"Later, we're on the one-yard line. I call my play three times and didn't make it. Fourth down I give the ball to Dick. He fumbles, the fullback falls on it, and we win, 13-6.

"We used to play at Cloverdale, on a field that was only 90 yards long. You'd get to the end zone and they'd take it back 10 yards. If a guy broke loose on a long run it was up to the ref to decide if he'd have scored, going 10 more yards.

"When Bill Woods came in, Dick became the quarterback, and I was the halfback. The only game we lost was to St. Helena." In a downpour.

"That loss still sticks in Dick's craw. Raining so hard, they considered postponing it. Then decided to play.

"Jack Kahl was our fastest runner, but he was really light. They had me at 140, but I only weighed 130. Dick was about 10 pounds heavier. We're trying to run in two inches of water. No way."

Vermeil played two years at Napa JC, then moved on to San Jose State as a walk-on. After two days of spring practice, he had his scholarship. After two weeks, he was the starting quarterback.

Bob Bronzan was the San Jose coach. Taught a class called "Coaching Methods." Remembers Vermeil the student, as well as the quarterback.

"I was pretty rough on that class," Bronzan says. "Some rebelled, some took to it. Dick fell into the second category."

In a memorable game, Pacific, quarterbacked by Tom Flores, whipped San Jose, quarterbacked by Dick Vermeil.

"Pacific had this big end who was about 6-4, 230," Bronzan says. "Kid named Farell Funston. Flores completed six or seven in a row to this guy, driving us crazy and wrecking our defensive game plan."

When Vermeil graduated, he asked Bronzan to write a letter of recommendation for his job placement file. Bronzan recently recalled the contents for an Oakland writer.

"It was the shortest letter I've ever written," Bronzan said. "I merely said, 'I wish my son would be like Dick Vermeil.' I thought that said everything."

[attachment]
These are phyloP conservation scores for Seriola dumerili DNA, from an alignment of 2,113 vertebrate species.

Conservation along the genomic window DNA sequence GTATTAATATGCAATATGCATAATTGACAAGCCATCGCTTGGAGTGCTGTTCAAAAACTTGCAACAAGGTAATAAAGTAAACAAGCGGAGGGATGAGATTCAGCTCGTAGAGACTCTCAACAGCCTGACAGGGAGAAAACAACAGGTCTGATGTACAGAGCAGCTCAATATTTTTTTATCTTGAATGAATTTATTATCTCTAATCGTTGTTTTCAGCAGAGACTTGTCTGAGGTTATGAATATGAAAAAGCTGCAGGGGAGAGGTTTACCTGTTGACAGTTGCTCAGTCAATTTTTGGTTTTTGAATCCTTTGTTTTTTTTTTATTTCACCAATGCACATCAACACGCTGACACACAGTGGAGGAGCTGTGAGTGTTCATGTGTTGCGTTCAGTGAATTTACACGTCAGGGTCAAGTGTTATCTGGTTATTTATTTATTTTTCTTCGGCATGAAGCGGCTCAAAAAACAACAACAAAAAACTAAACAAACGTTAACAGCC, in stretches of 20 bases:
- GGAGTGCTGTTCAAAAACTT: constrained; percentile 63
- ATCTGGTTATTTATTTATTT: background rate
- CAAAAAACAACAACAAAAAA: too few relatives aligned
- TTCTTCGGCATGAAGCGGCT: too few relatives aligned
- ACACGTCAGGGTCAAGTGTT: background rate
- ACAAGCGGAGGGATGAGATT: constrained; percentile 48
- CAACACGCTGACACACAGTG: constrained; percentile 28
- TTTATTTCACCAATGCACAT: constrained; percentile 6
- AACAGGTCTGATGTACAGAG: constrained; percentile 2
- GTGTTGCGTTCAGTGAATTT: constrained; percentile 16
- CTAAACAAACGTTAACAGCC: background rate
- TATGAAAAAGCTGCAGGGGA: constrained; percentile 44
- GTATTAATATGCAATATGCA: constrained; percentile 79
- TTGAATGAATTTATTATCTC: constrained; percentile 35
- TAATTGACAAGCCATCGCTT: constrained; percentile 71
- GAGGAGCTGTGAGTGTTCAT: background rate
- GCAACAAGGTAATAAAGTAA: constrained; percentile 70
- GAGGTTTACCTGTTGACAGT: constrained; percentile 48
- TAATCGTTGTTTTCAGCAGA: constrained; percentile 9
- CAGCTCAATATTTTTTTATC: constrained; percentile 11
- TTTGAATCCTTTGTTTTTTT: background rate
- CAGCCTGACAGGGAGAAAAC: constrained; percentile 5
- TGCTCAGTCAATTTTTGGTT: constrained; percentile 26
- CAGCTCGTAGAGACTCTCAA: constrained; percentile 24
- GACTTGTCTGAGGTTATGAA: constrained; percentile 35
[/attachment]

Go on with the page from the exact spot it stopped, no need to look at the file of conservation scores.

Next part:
Vermeil's first job was at Hillsdale High in San Mateo. He hit that field with the crackling brilliance of a lightning bolt. Bob Christopherson remembers it vividly.

"He was 24," Christopherson says. "I was a junior, about 17. There was an intensity about him. I kept a scrapbook, and I have a picture of him, right out there with us, no pads, showing us blocking techniques.

"We were picked to finish sixth or seventh in the eight-team Peninsula League. We came in second, and beat the team that finished first, Capachino.

"And that summer he worked on a football book. It ended up more than an inch thick and weighed over a pound. It had everything, from blocking drills, to how to line up in a huddle.

"We ran a multiple defense. I think he copied it from Alabama. We played seven league games my senior year and we only gave up a total of 20 points.

"The thing I remember best is the use of prayer. As a mental focusing device. I was the unofficial chaplain and I'd say the prayer before the game.

"Not to win. But to fulfill our potential, to avert injury on either side. Non-denominational. And it became a heavy emotional tool. There was always a tremendous amount of tears.

"I guess my ultimate memory is when we played Burlingame, just before the championship game, my senior year. Coach Vermeil had gone out and scouted them four or five times. We knew all the little keys and the defensive co-captains got index cards with the keys written on them.

"I remember, before the game, his wife, Carol, was standing near two glass doors. Dick began talking. He told us he had never played on a championship team. And here, next-to-last game, we had that opportunity.

"He got all emotional, started crying. You could see Carol crying. I just fell apart. I could barely get the words out for the prayer. And then he said, 'OK, let's go, let's do what we have to do.'

"We broke the doors down going out to the field. And we won, 46-7. And after the game, more tears.

"Then we played Capachino for the title. Two minutes to go, we're leading, 13-7, and they have the ball on our five. All they have to do is punch it in, and we lose.

"I could see Dick on the sidelines, looking up at some eucalyptus trees. And I said, 'Let's pray.' I called time out.

"The ref came running over, wondering what was going on. I'll never forget the defensive huddle, all of us with tears running down our faces. We stopped 'em dead. Eight guys pursuing the ballcarrier on every play."

Christopherson went on to Brigham Young, where football had the taste of ashes. He's a geography teacher at American River College in Sacramento now, but he still speaks with evangelical zeal of those Hillsdale High memories.

"His practices were keyed to five-minute intervals," Christopherson says. "They were intense, long, but not cruel or vicious. I remember he reluctantly let us call our defensive unit 'The Screaming Mutha's.'